Together with Recommendation No. 206 (R206), C190 establishes a minimum standard for the right to work free from violence and harassment, recognizing it as a human rights violation. It provides a common framework for action and provided detailed guidelines for addressing violence and harassment.

Article One of Convention 190 defines violence and harassment in the world of work as “a range of unacceptable behaviors and practices or threats thereof, whether a single occurrence or repeated, that aim at, result in, or are likely to result in physical, psychological, sexual or economic harm”—which includes GBVH. Gender-based violence and harassment is then defined as “violence and harassment directed at persons because of their sex or gender, or affecting persons of a particular sex or gender disproportionately.” This includes sexual harassment.

The Red Dot Foundation is among several NGOs with consultative status at the UN Economic and Social Council  that have endorsed C190 and has contributed to working towards its global ratification. The NGO aims to make cities safer for all by encouraging equal access to public spaces for everyone, especially women.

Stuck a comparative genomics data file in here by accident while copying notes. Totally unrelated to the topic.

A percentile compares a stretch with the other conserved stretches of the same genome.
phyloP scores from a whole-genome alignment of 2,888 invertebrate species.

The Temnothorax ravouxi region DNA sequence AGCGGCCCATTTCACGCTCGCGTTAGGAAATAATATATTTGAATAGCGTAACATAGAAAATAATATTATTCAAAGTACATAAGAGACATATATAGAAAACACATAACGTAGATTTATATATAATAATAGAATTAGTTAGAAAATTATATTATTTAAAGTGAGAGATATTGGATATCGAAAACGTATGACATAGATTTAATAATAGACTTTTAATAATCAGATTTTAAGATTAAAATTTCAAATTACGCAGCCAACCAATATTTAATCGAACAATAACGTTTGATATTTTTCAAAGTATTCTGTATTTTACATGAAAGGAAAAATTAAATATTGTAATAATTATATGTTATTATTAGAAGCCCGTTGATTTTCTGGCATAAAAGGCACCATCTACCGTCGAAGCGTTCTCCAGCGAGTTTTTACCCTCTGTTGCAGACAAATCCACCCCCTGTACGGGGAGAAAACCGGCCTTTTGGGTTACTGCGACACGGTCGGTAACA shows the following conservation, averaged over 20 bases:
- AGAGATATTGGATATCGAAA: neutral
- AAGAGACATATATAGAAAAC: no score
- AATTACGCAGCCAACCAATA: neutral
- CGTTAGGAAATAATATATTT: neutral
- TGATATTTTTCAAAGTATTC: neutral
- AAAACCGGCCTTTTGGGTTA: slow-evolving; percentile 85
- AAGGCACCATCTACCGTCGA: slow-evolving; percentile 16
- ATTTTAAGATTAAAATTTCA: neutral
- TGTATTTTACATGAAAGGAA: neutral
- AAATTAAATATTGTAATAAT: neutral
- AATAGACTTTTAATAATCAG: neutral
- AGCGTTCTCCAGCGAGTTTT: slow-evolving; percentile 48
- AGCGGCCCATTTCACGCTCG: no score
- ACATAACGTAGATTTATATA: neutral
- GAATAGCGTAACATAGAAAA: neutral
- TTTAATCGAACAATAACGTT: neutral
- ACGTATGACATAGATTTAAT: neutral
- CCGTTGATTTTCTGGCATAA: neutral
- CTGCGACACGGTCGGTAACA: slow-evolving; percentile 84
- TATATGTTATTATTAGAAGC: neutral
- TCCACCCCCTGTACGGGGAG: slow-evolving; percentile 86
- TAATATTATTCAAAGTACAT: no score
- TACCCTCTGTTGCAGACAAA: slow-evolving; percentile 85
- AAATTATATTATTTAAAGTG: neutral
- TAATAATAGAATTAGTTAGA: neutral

Camila Gomide, programs coordinator at Red Dot, spoke with Ms. about the importance of C190 and her current campaign projects to increase awareness of the convention in hope to increase ratification by member states.


Madison Gusler: What makes ILO Convention 190 different than other conventions on violence and harassment in the workplace?

Camila Gomide: The ILO has approved several different conventions on the prevention of gender-based violence and harassment. However, C190 is the first convention to bring a concrete definition of what is sexual harassment, as well as to expand on what sexual harassment portrays to.